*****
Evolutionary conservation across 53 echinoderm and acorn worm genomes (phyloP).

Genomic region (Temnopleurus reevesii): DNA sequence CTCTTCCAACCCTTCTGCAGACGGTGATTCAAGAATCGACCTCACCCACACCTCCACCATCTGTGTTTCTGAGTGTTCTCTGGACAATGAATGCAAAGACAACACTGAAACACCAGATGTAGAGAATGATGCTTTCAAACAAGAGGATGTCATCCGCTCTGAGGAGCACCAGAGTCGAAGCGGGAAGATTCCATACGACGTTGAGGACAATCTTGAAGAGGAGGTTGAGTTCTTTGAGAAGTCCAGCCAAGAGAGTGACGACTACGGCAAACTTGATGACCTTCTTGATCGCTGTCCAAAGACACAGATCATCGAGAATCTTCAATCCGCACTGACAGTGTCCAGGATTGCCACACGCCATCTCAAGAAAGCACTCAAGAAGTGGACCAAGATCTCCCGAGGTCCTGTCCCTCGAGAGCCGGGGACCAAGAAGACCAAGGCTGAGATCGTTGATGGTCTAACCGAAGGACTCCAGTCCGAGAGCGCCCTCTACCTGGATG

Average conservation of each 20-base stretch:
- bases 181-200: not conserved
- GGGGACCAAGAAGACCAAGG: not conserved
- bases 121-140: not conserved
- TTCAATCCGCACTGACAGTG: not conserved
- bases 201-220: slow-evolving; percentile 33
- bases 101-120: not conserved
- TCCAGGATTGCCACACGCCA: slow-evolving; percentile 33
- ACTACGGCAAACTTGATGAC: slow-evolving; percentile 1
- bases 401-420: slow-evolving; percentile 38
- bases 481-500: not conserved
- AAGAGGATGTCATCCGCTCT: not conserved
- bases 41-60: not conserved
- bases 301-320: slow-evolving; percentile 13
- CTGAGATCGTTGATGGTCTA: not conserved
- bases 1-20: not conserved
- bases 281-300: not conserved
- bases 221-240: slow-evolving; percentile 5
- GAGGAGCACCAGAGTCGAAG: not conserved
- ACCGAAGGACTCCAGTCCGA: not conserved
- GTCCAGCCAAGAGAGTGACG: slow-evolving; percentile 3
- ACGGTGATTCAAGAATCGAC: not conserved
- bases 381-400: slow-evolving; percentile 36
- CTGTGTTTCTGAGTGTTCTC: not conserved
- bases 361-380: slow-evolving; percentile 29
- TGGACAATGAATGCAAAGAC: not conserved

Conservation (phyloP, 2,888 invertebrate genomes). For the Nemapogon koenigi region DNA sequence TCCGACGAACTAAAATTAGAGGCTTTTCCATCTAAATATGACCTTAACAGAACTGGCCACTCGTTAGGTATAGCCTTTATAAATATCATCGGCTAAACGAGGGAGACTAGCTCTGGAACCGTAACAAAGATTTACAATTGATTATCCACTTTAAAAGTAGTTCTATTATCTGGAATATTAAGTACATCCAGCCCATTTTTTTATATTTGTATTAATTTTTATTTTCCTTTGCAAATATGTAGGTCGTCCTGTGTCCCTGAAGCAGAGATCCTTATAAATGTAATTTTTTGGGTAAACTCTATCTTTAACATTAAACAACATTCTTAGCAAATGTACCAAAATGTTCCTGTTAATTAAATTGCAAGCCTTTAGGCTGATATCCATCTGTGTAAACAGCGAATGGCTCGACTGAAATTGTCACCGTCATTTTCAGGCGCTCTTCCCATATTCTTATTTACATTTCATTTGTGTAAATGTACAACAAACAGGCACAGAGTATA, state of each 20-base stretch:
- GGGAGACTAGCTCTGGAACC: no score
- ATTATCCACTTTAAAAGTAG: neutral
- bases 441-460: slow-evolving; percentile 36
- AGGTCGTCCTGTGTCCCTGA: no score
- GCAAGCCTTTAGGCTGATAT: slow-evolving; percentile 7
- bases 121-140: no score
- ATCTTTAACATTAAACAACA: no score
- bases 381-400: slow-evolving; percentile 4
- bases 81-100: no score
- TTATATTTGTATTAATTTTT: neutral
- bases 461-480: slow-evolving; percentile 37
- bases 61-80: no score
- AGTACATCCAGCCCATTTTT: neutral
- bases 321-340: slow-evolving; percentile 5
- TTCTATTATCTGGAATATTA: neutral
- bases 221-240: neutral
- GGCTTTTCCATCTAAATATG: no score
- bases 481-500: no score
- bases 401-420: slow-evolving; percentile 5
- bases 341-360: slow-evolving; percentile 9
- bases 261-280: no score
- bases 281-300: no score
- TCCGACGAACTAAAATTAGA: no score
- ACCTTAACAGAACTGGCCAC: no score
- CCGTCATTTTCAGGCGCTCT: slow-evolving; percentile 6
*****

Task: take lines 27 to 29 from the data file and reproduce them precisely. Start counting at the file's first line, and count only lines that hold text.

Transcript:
- bases 361-380: slow-evolving; percentile 29
- TGGACAATGAATGCAAAGAC: not conserved

Conservation (phyloP, 2,888 invertebrate genomes). For the Nemapogon koenigi region DNA sequence TCCGACGAACTAAAATTAGAGGCTTTTCCATCTAAATATGACCTTAACAGAACTGGCCACTCGTTAGGTATAGCCTTTATAAATATCATCGGCTAAACGAGGGAGACTAGCTCTGGAACCGTAACAAAGATTTACAATTGATTATCCACTTTAAAAGTAGTTCTATTATCTGGAATATTAAGTACATCCAGCCCATTTTTTTATATTTGTATTAATTTTTATTTTCCTTTGCAAATATGTAGGTCGTCCTGTGTCCCTGAAGCAGAGATCCTTATAAATGTAATTTTTTGGGTAAACTCTATCTTTAACATTAAACAACATTCTTAGCAAATGTACCAAAATGTTCCTGTTAATTAAATTGCAAGCCTTTAGGCTGATATCCATCTGTGTAAACAGCGAATGGCTCGACTGAAATTGTCACCGTCATTTTCAGGCGCTCTTCCCATATTCTTATTTACATTTCATTTGTGTAAATGTACAACAAACAGGCACAGAGTATA, state of each 20-base stretch: